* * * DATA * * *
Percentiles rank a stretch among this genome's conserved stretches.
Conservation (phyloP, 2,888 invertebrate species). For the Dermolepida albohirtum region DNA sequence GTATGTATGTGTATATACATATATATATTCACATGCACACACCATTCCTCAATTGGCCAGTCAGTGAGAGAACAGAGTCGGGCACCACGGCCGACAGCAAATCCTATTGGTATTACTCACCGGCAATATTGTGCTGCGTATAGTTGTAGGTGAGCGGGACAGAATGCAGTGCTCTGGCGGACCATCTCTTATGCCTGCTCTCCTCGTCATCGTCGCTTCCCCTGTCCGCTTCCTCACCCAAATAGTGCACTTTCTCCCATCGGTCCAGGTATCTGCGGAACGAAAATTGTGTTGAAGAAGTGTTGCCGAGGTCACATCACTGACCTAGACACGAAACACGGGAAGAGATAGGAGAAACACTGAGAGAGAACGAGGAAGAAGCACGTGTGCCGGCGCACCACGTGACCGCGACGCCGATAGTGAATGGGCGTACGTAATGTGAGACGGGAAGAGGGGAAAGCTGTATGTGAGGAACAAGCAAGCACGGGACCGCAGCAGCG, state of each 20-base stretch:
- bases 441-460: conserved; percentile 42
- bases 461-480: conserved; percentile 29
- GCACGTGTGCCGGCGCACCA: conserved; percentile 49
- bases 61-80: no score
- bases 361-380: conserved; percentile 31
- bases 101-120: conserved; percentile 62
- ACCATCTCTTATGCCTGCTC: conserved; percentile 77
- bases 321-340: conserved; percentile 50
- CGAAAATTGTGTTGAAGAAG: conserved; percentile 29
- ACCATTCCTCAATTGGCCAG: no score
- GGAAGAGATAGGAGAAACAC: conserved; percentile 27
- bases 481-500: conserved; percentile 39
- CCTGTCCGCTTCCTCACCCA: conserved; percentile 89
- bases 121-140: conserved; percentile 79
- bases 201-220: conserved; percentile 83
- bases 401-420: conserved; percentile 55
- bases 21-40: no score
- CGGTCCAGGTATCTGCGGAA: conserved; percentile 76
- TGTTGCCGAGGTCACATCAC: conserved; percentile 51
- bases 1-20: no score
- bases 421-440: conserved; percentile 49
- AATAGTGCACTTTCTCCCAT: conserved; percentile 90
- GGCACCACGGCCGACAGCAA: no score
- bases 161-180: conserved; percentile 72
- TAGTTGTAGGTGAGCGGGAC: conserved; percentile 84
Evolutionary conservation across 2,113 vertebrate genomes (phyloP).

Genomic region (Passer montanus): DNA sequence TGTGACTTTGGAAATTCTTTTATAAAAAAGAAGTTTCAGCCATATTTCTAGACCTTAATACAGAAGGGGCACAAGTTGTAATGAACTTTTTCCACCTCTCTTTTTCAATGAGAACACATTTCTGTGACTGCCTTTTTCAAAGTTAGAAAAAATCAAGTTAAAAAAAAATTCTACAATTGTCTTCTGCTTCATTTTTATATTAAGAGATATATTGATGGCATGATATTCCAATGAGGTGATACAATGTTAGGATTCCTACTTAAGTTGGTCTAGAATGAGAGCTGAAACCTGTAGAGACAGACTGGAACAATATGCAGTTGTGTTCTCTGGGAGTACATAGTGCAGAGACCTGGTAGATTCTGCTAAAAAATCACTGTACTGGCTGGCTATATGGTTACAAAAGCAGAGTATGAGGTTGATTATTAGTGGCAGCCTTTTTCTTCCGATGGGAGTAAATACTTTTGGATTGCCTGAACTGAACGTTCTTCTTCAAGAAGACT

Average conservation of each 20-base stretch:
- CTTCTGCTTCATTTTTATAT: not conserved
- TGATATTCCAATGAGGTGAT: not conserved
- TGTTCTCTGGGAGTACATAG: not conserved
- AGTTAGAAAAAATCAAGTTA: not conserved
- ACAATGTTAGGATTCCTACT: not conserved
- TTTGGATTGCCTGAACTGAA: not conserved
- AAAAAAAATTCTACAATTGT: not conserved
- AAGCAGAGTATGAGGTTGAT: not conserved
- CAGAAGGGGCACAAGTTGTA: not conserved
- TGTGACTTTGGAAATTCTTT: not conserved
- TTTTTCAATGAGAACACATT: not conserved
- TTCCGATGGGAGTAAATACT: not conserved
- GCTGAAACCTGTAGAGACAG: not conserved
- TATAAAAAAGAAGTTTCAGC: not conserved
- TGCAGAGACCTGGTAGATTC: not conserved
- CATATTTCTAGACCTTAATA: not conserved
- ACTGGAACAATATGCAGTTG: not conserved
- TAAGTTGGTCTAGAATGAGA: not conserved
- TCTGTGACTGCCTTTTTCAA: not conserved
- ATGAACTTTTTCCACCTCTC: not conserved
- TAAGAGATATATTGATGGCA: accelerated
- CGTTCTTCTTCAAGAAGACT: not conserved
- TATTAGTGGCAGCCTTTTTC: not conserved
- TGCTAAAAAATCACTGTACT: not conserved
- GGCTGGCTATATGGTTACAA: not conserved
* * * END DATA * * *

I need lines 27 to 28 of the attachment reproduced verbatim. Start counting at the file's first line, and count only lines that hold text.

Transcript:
- TAGTTGTAGGTGAGCGGGAC: conserved; percentile 84
Evolutionary conservation across 2,113 vertebrate genomes (phyloP).